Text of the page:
margrave

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margrave

a German nobleman ranking above a count. Margraves were originally counts appointed to govern frontier provinces, but all had become princes of the Holy Roman Empire by the 12th century

Margrave

 

originally an official in the Carolingian empire and the Holy Roman Empire.

The office of margrave was established by Charlemagne to administer marches. The margrave enjoyed broader powers than an ordinary count—particularly permanent military authority. With the development of feudalism, margraves became semi-independent or independent rulers of entire regions; in Germany they became princes. In France, Spain, and Italy, margrave (marquess) is one of the highest titles of nobility.

References in periodicals archive ?
The Memoirs (1826) of the daring Margravine of Anspach include travel narratives, biographical sketches, and details of her creative productions, as well as accounts of her separation from her first husband and her adventures with her "brother" the Margrave, whom she eventually married.
It's a historical novel and not above a bit of heavy breathing as Hildegard finds the ermine-trimmed Archbishop Henry fascinating, while the archbishop lusts after the beautiful margravine, a noblewoman who is Hildegard's benefactress.
Among the most famous of all aristocratic German collectors was the Margravine Caroline Louise von Baden (1721-1783), who corresponded widely with fellow nobility and commoners alike in her quest for mineral specimens.
Just occasionally, a name has stayed in a German or Latin form which would not be immediately familiar to the English student, who might be momentarily puzzled by Margravine Matilda, Abbot Hugo or even Petrus Damiani; but that would be my only, and trivial, reservation about a fine piece of translation.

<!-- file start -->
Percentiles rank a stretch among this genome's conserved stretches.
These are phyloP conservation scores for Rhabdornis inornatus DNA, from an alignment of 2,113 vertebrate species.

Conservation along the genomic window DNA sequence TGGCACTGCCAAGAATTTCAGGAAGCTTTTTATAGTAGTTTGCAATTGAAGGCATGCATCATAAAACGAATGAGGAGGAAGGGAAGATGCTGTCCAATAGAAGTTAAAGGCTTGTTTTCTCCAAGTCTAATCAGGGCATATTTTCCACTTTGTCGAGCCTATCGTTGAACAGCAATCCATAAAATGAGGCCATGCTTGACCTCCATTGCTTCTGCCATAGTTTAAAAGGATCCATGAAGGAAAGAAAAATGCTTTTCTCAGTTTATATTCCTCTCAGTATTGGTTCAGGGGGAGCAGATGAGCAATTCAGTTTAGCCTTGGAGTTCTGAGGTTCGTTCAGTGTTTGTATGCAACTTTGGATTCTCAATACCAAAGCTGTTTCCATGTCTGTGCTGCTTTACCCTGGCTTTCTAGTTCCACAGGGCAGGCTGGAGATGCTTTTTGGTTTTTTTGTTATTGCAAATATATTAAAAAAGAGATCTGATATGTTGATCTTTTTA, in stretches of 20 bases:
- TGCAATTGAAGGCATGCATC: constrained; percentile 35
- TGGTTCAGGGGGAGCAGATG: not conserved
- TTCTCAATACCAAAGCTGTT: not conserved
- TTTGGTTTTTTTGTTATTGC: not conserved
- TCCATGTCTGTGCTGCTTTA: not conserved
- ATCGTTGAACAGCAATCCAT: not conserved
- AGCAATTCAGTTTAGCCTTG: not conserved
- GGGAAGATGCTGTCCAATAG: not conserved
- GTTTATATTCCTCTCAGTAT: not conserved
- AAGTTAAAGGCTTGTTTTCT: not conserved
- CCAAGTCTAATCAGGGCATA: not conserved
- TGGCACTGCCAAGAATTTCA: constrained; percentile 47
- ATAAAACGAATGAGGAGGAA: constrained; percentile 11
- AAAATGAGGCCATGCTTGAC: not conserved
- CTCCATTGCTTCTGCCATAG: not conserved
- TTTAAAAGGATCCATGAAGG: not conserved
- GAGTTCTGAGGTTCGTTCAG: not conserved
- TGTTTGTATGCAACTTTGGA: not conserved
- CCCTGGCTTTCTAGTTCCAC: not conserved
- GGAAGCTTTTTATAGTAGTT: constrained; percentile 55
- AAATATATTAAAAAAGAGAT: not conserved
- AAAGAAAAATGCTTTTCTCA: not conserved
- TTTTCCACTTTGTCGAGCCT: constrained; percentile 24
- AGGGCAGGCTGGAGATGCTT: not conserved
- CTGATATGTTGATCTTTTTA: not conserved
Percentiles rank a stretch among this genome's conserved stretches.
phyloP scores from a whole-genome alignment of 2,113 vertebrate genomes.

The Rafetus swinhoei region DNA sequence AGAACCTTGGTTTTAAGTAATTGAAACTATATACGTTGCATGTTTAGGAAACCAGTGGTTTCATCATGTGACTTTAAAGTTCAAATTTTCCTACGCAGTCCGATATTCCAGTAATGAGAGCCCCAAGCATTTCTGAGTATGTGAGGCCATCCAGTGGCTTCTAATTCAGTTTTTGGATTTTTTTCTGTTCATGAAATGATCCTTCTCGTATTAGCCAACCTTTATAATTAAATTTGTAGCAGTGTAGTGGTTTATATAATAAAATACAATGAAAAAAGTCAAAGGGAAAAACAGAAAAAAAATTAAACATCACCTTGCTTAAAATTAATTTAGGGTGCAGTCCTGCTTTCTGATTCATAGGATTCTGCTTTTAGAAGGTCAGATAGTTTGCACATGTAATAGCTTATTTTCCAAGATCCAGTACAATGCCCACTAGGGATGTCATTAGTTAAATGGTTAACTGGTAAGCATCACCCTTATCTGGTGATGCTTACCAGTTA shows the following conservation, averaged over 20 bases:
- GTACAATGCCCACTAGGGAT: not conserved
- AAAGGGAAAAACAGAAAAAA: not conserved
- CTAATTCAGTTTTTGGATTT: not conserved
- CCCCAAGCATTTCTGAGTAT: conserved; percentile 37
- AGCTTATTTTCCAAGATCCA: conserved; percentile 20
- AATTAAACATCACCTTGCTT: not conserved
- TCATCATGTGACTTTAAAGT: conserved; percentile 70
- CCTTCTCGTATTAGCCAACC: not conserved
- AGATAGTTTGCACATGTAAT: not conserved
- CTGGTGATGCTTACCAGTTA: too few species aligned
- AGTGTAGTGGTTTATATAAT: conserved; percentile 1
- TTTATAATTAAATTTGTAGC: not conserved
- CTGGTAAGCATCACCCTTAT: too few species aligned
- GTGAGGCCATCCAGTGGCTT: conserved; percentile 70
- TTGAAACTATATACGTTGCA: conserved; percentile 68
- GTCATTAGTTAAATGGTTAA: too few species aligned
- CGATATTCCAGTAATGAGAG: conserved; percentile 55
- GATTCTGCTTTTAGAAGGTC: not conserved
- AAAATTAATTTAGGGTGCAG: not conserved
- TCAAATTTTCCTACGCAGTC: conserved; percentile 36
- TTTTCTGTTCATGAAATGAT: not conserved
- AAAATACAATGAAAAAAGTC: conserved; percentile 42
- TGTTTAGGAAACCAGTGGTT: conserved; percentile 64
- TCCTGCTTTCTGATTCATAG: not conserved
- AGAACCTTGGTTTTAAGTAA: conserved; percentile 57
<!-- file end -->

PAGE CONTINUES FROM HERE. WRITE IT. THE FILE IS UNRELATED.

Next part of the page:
The State Construction Office Bayreuth intends to Margravine Wilhelmine-Gymnasium in Bayreuth to undergo major restoration and expansion.
This article aims to give Alicia Sheridan some share of the limelight so far afforded Richard Brinsley and, more recently, their mother, Frances Sheridan, the novelist and dramatist whose oriental tale, The History of Nourjahad (1767), was to be the inspiration for the three-act comedy Nourjad, staged by the Margravine of Anspach in the great gallery at Brandenburgh House on 21 and 24 February 1803.
But next week, in contrast to 60 years ago, some of the Duke's distant German relations will be present - his niece Grand Duchess Princess Margarita of Baden has been invited, as have other family members the Margrave and Margravine of Baden and Prince and Princess Ludwig of Baden.
Kenny Lynch, 33, from William Morris House, Margravine Road, Fulham, was returned on bail to Charing Cross police station, where he was charged with the murder.
Much more convincing is the view originally proposed by Gombosi and endorsed by Ward that the lady in question is Cecilia, Margravine of Baden, who came on a visit to England in September 1565 and stayed until the following summer.
When opera began at the end of the sixteenth century, theatres and opera houses were immediately patronised--whether through the ownership of court theatres, through the private commission of works, or through employment of artists, librettists, dramatists and musicians (10)--by different royal and even church authorities across Europe, such as kings and queens, popes, princes and princesses, cardinals, dukes and duchesses, marquises and marchionesses, margraves and margravines, counts and countesses.